There is a difference of opinion about whether or not D.W. Griffith made Intolerance as an apology for the racism in Birth of a Nation or as a defense against his critics. I fall into the latter category. He seems to have an ax to grind with progressive reformers (presumably those who called his movie racist) and his tone is more that of offense than defense. This is especially evident in the modern sequence of the film, where he makes the case that society’s ills are brought about by do-gooders, who are represented as frustrated old maids who cannot stand to see young people happy. Griffith lays it on so thick that he occasionally comes off as obnoxious.

Intolerance contains a massive cast, mostly made up of people he had worked with before while making short films at Biograph Studios. In the modern section, we have The Dear One (Mae Marsh) and The Boy (Robert Harron) trying to make a life for themselves in the face of interfering intolerance. His father is shot during a strike (brought about by decreased wages so the factory owner could have more money spent passing reforming laws). He goes to the big city and gets caught up in a gang, but falls in love with The Dear One and tries to reform. But reformers (and the gang) won’t let him reform and he faces prison while their baby is taken away from them. He is later accused of murder and there is a mad rush to save him at the end before he’s hung (involving a car chase and everything).

Lillian Gish as the mother who is eternally rocking - the image of her rocking the baby is shown between scenes from the different historical eras - that must have been the easiest job she ever had

Lillian Gish as the mother who is eternally rocking – the image of her rocking the baby is shown between scenes from the different historical eras – that must have been the easiest job she ever had

Both the Huguenot section and the Jerusalem section are actually given short shrift. I can understand why he didn’t dwell on the Jerusalem section (he uses it so he can cut to key moments to make a point – like cutting from disapproval of alcohol in the modern section to the miracle where Jesus turns water into wine), but it’s a little puzzling he didn’t better develop the story of the Huguenots, That is the one story he is telling that is genuinely about intolerance and his characters come to particularly bad ends in this one. But instead he lavishes his time and money on the Babylon sequence, which is pretty spectacular, but doesn’t exactly work as a warning against intolerance.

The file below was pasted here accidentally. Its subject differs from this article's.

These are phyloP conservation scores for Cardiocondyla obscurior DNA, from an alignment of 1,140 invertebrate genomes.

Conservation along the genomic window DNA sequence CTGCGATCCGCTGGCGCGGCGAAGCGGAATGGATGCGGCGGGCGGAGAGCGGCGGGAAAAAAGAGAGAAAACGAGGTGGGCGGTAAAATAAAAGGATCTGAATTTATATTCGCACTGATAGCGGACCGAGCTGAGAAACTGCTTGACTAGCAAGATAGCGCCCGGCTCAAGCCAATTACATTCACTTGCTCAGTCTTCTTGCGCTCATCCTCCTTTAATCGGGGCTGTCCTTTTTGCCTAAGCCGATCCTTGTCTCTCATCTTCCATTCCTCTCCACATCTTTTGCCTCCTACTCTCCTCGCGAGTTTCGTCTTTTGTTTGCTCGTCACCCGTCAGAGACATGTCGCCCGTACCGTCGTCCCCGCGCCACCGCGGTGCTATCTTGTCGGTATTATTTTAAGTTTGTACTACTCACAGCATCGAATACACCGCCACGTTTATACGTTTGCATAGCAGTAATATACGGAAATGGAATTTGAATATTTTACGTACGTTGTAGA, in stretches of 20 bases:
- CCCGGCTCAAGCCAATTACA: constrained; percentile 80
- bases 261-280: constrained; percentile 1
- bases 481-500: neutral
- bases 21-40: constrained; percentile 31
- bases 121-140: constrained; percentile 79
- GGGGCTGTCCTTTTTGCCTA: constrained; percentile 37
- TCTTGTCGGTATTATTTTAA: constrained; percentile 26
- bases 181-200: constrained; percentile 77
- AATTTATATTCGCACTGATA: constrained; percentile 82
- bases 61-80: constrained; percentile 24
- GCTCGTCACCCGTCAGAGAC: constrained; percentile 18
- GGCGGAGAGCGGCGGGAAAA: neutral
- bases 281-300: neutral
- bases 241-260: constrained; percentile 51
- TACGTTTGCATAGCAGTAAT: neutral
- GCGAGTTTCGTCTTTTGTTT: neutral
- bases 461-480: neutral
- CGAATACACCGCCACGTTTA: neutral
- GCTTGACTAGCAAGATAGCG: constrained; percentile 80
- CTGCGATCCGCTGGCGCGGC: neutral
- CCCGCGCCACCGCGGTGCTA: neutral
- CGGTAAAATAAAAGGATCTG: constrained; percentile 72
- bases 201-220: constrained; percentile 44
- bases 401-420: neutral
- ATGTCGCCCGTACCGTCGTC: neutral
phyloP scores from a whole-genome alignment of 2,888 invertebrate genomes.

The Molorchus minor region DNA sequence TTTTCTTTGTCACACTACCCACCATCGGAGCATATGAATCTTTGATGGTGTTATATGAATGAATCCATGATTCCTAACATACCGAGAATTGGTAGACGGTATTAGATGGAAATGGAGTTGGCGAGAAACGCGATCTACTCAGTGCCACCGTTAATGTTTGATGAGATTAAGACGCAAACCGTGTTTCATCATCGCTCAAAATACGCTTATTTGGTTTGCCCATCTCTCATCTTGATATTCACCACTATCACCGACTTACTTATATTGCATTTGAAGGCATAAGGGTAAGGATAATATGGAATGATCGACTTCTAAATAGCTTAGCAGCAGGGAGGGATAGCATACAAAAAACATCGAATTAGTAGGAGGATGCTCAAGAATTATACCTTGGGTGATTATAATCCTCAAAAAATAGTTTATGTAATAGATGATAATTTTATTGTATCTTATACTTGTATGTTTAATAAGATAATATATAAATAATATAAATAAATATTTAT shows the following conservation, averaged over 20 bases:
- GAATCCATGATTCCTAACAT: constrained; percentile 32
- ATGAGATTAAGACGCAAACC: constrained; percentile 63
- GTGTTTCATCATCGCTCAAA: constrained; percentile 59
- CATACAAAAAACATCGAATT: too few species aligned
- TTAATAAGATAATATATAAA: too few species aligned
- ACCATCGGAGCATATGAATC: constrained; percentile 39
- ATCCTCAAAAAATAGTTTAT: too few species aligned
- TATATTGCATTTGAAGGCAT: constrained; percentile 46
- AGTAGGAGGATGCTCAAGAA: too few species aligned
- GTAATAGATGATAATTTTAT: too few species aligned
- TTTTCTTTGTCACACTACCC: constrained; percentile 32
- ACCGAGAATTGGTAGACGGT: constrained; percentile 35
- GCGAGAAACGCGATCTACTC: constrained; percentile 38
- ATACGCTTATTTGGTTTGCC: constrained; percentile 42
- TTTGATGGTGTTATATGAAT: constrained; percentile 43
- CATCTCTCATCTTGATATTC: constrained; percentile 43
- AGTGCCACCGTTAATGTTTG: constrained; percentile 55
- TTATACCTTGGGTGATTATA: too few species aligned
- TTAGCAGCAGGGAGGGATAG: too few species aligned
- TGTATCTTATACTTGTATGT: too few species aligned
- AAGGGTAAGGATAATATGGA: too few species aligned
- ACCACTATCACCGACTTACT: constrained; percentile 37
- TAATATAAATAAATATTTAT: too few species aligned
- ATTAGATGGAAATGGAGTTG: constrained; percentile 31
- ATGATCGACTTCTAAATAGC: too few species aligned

However, the story set in Babylon is probably the more entertaining story. The sets are huge! He out-DeMille’s DeMille in spectacle. The pageantry, an impressive battle and siege of the city (seriously, it is a really cool siege), priestesses writhing about half-clothed in the temple of Ishtar.

The hero of this sequence is The Mountain Girl (Constance Talmadge), who is such a free-spirited gadabout that her brother decides to sell her as a wife in the bride market. But the wise king Belshazzar (Alfred Paget) comes by and decrees that she does not have to marry if she chooses. Instead, she vows eternal loyalty to the king, going as far as to fight in the battle (it occurred to me that feisty heroines with bows and arrows is a surprisingly old movie trope that is enjoying a modern renaissance in films like The Hunger Games) and stealing a chariot to warn the king that he has been betrayed to the Persians by the jealous priest of Bel-Marduk (he’s jealous because everyone is worshiping Ishtar, which I suspect is because he doesn’t have any half-naked priestesses).

To be honest, the Babylon sequence really seems out of place in the film and could have stood on its own just fine. In fact, The Mountain Girl character was so popular that the Babylon sequence was released on its own and she was given a partly happy ending. As The Mountain Girl, Constance Talmadge comes across as the most vibrant personality in the film and it apparently made her a star. The modern sequence was also released as one film, but I found that story more uneven.

The first half of the film is rather slow, but things really pick up in the second half. As annoying as his preaching is (and his self-seriousness – he’s always putting historical footnotes at the bottom of the titles cards to assure us that he’s done his research), I had to admire his skill. He seems to have invented so many movie cliches and the way he juxtaposes all four stories in an exciting climax is quite thrilling. The ending left me feeling more charitable than I actually felt for most of the film.


Posted by on May 2, 2016 in Movies


Tags: , , , , , , , , , , ,

%d bloggers like this: